BmoreArt: Although the ACC Craft Show has been an established craft fair for many years, Inspiration Stations are a new addition to the program. It seems much more informal and participatory than other types of ACC programs. Why did you want to participate in this program? How does your work bring a new or fresh perspective to the show?

 

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David Laird: Like Scotch whisky, many crafts can be a little daunting to understand. By seeing firsthand craftsmanship at work and having the opportunity to get a more in-depth perspective and journey, the experience can be much more educational and inspirational. This is something we highly value at The Balvenie. When guests visit our distillery they really understand the craft of whisky making that we are preserving and the people involved. Let’s Make is a great way to bring the distillery to life and engage with consumers via educational tastings and tutorials throughout the show.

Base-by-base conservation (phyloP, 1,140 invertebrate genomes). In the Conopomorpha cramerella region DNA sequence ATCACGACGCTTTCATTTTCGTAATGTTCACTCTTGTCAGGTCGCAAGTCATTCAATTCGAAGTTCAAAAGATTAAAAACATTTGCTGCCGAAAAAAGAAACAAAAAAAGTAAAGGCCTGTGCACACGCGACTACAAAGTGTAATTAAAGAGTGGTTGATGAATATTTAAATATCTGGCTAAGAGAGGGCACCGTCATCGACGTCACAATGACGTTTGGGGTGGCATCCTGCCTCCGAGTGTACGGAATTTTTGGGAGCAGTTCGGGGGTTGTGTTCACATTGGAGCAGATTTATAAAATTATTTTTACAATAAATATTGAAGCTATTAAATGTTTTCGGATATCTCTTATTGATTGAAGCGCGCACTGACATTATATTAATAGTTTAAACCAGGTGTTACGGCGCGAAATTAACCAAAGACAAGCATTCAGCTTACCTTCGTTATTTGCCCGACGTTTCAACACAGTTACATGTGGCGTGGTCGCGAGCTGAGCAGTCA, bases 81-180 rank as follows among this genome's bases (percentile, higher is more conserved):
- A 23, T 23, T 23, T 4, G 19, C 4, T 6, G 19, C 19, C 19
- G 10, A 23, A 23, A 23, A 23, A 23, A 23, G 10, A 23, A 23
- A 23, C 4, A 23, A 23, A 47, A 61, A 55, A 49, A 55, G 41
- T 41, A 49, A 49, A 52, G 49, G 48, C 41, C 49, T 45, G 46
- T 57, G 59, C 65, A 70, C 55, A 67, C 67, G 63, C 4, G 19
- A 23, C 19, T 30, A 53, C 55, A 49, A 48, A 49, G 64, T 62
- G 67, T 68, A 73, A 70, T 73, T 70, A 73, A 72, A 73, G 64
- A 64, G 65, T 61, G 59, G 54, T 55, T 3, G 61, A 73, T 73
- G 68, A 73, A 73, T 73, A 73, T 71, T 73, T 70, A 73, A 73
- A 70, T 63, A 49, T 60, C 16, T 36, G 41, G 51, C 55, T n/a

BmoreArt: What is your definition of “Craft”? It seems the term is constantly changing, becoming more and less popular, and now is reinventing itself and having a surge in positive growth. How do you approach the term in relation to your work?

 

David Laird: Craft for me means taking the long road, not rushing to the finish line. Instead, using traditional methods and skills to produce something of quality, unique and interesting, that shows the personality of the craft person who made it.

 

Also, as much as we love to celebrate craft we must also protect it. It seems that these days the word craft is attached to every product produced which diminishes the true act of craftsmanship.

More info at the Balvenie Website.